There are many advanced ways of stepping Guapea, most of them have an ad hoc character only worthwhile in special situations as an exception to the rule, and when you dance with a partner that both knows and enjoys them. For advanced Guapea to work, it must be easy, robust and versatile. Ideally it should be just a more dynamic version of your basic Guapea, so you can change from one to the other in a split second. I will make a separate tutorial for Guapea Advanced Steps.

7 Guapea in Dance Schools

Guapea is not only the basic steps in Rueda de Casino but also in most Dance Schools, because the instructors use the Rueda format as a handy way to organize a class. Special Rueda calls add spice in between the teaching and practicing of new moves, and the Rueda makes it easy to change partners in a fun way to make up for an uneven number of Leads and Follows.

When we learn a new move we could use basic steps on the spot as point of departure or Dile Que No or closed position. But because of the dominance of the Rueda format, most Dance Schools almost always use Guapea as point of departure for learning a new move.

Just think about it. If a Dance School use Guapea for all the moves they teach, and if they teach to back rock in Guapea, and if they accept long steps when back rocking, it is almost unavoidable that back rocking becomes a bad habit in all moves, even when we leave Guapea behind and start walking on the partner circle.

8 Guapea in social dancing

Most Leads, even at advanced level, typically start a dance in closed position, then they go into Dile Que No and Guapea. They then start showing the Follow their best moves, one after the other like pearls on a string, with Dile Que No and Guapea in between. If they are good they add sections with free dancing, walks and improvisation. But showing my ten best moves from Guapea is the dominant way for most Leads to choreograph their dance.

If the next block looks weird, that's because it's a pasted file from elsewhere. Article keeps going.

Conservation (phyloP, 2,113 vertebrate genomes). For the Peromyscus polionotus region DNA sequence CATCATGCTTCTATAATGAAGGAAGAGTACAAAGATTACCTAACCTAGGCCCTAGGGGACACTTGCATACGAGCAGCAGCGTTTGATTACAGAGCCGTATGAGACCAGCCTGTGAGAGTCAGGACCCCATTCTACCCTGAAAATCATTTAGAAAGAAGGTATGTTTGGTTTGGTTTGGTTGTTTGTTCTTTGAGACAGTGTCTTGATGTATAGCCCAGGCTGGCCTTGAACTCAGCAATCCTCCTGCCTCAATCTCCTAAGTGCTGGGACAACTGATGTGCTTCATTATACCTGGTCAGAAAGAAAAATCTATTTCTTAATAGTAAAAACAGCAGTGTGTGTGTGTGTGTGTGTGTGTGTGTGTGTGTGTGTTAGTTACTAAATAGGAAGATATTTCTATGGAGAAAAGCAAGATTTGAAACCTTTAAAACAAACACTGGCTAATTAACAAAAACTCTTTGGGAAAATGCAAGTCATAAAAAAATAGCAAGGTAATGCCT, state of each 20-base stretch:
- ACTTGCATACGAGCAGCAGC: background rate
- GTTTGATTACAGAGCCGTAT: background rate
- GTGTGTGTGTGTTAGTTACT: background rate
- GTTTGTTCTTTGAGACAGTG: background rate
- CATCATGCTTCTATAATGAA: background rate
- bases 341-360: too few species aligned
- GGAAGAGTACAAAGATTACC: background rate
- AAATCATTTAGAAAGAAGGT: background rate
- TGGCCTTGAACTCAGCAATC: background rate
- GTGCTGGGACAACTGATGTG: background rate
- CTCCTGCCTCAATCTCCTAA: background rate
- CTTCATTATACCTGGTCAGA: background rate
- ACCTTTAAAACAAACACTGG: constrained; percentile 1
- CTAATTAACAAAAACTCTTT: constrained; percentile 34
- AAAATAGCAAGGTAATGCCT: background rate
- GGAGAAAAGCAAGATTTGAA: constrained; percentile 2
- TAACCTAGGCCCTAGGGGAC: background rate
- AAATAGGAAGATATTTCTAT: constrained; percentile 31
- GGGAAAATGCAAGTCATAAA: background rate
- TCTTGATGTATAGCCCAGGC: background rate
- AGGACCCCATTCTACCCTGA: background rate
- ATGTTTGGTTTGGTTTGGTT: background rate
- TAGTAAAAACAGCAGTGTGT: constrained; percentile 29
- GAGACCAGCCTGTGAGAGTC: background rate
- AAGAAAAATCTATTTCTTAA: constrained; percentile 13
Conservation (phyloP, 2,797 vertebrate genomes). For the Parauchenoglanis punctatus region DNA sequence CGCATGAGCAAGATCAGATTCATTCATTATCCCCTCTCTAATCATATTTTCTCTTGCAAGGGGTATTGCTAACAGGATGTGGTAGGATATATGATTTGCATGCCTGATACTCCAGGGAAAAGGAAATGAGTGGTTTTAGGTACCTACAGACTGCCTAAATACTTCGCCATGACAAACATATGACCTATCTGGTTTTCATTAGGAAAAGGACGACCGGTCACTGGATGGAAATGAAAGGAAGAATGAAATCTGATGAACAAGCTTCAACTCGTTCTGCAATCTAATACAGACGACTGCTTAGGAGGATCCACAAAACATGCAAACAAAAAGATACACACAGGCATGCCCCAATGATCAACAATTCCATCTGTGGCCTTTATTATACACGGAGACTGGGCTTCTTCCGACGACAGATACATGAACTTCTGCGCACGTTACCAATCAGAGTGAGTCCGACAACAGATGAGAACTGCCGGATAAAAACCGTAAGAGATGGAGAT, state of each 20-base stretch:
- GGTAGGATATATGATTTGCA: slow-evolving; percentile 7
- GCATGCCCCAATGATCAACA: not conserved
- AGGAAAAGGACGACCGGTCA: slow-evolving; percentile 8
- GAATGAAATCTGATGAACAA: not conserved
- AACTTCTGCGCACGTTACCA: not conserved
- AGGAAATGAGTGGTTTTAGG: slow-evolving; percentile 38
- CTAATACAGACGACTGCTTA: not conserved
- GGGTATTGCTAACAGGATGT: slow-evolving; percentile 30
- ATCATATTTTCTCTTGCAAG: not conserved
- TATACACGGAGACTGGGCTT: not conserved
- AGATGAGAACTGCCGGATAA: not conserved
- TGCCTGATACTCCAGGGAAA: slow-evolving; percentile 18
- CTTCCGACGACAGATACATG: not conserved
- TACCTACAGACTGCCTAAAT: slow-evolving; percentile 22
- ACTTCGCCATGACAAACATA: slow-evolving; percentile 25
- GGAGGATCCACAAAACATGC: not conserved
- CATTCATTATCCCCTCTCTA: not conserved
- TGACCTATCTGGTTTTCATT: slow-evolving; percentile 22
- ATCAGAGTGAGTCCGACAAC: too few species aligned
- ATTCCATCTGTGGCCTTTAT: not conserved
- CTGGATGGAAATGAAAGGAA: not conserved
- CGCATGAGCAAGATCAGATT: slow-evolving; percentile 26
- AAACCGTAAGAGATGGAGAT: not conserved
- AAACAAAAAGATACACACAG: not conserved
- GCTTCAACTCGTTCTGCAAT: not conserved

Most Leads and Follows love Guapea. It means security, because we know it so well, and in an “emergency”, we can let it continue for ever. The mirrored stepping, face to face, makes a lot of fun possible, adding special foot work, slides, advanced body motions and styling. But somehow Cuban Salsa at advanced level is not supposed to be just “let me show you my ten best moves” from Guapea type of dancing.

9 Music driven advanced dancing

In my opinion, the ideal Cuban Salsa should be one long uninterrupted flow of moves rooted in and driven by the music. Guapea should not be the underlining structure of the dance. Guapea is likely also to be used by many good Leads in the best possible dance because the mirroring, face to face, opens up for a lot of fun, but the dance as a whole should not be organized around Guapea. In most masterclass level videos of Casino, Cuban Salsa, we don’t even see one Guapea.